Federal government forecasters issued spring weather conditions Thursday, and the news for North Georgia, which remains under a severe drought, is mixed.
The National Oceanic and Atmospheric Administration said the risk of river flooding in this region is expected to be low this spring.
“[That’s] due to a mild winter with below normal precipitation and relatively dry soil conditions,” said Tom Graziano, director of NOAA’s Office of Water Prediction.
Meanwhile, the U.S. Drought Monitor explained those dry soil conditions are due to most of North Georgia still being in a drought. Pam Knox, an agricultural climatologist with the University of Georgia's crop and soil science department, said drought conditions usually diminish in the winter.
“That's because of [a] combination of lack of evaporation and dormant plants,” Knox said. “This year, it has not reduced as much as we'd really hoped. And that's because it's been so warm."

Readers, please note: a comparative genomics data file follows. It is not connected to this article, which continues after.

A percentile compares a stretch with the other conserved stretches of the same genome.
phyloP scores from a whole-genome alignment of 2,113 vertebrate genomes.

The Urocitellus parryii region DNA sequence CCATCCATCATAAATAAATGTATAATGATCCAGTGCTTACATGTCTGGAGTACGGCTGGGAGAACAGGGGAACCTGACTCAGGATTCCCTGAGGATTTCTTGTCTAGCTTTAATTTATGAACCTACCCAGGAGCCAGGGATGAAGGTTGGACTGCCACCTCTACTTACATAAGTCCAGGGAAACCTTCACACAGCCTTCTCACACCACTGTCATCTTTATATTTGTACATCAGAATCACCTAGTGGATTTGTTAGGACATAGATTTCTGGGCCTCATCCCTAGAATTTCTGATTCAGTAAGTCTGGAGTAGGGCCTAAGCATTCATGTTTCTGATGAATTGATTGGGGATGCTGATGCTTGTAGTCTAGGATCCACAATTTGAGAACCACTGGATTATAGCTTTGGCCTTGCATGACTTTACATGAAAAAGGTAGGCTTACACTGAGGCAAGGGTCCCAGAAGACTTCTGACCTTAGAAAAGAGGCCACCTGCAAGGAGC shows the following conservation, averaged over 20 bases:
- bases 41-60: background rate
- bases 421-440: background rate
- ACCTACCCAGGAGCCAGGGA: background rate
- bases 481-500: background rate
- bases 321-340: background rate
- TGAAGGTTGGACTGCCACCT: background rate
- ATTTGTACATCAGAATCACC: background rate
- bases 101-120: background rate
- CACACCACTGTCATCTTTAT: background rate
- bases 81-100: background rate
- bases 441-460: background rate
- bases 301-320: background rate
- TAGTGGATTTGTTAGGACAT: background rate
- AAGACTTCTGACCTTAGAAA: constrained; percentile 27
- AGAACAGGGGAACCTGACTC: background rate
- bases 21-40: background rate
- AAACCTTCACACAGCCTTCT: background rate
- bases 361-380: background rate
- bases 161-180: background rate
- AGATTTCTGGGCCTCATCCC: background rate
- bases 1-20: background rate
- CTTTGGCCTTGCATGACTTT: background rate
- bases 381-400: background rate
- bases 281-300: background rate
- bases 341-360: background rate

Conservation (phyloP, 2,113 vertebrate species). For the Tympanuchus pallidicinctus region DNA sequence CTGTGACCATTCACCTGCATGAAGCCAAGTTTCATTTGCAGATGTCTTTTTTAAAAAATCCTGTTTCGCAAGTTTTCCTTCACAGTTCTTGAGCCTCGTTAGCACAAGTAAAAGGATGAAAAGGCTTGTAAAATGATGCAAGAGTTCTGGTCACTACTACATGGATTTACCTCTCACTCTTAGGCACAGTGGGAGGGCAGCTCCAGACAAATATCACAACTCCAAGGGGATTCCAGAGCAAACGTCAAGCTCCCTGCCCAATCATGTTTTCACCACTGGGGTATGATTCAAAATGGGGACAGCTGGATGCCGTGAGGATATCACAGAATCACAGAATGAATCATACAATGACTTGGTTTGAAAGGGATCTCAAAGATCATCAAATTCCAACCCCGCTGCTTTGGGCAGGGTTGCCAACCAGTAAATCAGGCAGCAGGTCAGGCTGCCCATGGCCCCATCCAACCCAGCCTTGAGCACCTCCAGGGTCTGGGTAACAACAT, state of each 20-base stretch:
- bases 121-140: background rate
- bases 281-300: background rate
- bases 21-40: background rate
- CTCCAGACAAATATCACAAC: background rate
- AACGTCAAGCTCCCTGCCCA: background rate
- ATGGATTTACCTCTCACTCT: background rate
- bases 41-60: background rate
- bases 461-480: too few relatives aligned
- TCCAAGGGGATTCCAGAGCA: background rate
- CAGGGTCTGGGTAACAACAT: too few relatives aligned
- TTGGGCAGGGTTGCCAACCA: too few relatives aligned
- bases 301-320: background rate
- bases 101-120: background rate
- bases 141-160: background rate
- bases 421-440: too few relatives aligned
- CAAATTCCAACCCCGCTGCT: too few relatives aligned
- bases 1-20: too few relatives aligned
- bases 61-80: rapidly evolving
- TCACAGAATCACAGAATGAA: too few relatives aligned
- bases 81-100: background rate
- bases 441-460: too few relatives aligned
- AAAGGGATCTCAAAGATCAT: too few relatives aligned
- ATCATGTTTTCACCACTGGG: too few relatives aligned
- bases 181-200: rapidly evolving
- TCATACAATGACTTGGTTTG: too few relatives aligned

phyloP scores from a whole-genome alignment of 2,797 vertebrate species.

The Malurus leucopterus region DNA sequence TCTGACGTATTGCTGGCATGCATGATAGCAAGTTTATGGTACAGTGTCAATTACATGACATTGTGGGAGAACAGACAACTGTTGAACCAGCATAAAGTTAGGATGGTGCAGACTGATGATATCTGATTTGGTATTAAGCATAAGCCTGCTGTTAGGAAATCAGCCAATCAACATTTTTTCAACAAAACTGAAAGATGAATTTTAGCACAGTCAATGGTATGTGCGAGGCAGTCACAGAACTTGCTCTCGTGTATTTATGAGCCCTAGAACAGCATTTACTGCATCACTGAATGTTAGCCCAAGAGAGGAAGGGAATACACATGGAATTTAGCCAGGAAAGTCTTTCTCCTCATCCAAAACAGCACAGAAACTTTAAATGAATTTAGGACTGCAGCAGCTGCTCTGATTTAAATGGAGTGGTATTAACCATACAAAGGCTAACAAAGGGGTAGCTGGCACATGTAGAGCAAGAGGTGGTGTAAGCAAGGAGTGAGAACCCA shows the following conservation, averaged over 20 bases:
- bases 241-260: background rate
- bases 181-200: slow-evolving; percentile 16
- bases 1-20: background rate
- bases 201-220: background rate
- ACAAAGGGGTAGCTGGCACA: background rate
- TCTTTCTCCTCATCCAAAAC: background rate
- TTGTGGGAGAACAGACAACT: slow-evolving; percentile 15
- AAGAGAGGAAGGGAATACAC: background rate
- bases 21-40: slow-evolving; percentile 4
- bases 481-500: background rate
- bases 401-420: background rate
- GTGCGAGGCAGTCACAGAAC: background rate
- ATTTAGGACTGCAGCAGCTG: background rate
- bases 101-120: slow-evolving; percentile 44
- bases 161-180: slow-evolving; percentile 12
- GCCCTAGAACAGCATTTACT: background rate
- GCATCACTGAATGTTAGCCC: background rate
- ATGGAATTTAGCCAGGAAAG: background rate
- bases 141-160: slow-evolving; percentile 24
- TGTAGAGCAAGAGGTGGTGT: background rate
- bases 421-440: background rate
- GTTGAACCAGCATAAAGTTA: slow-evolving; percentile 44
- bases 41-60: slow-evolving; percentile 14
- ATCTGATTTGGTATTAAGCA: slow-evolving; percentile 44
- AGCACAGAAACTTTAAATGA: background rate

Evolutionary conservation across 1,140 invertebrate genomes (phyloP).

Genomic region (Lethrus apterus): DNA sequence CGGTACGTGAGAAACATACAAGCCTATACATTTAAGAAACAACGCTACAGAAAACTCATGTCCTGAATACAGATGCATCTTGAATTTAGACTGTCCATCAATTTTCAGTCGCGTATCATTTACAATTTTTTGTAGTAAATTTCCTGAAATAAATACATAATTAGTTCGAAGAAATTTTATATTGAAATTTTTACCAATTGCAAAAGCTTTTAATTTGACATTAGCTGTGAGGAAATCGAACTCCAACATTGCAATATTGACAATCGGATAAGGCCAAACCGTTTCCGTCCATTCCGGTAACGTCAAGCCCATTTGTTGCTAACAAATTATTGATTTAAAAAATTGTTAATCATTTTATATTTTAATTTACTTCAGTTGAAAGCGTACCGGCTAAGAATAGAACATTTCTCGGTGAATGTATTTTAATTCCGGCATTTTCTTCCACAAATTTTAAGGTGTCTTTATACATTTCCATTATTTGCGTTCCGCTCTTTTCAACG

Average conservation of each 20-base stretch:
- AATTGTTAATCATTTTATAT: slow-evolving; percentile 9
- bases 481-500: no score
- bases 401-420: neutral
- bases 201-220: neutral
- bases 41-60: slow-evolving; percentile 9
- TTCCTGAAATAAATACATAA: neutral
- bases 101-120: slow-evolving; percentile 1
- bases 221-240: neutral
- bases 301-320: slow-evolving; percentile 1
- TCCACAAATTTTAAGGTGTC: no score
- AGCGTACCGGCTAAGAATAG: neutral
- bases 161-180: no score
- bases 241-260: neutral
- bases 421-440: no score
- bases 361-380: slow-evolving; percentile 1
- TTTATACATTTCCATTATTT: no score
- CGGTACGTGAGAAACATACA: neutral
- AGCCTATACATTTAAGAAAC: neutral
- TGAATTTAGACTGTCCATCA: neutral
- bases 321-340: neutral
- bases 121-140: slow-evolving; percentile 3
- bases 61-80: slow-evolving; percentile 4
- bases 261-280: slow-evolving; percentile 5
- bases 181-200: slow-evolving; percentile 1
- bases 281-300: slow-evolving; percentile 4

Knox said the warmer winter caused more water evaporation. Plants also bloomed earlier, and used more water than usual. She said that could be a warning sign.
“We’re ending the winter recharge period now, and it looks like we’re probably going to go back into warmer temperatures again, after this cold spell ends,” she said. “That means the plants are already growing, the evaporation levels are coming up, and unless we get more timely rain, we could go back into more severe drought again.”
Knox said it would take an inch of rain a week to keep things from getting worse. To break the drought, she said, would take a long period of above-normal rainfall.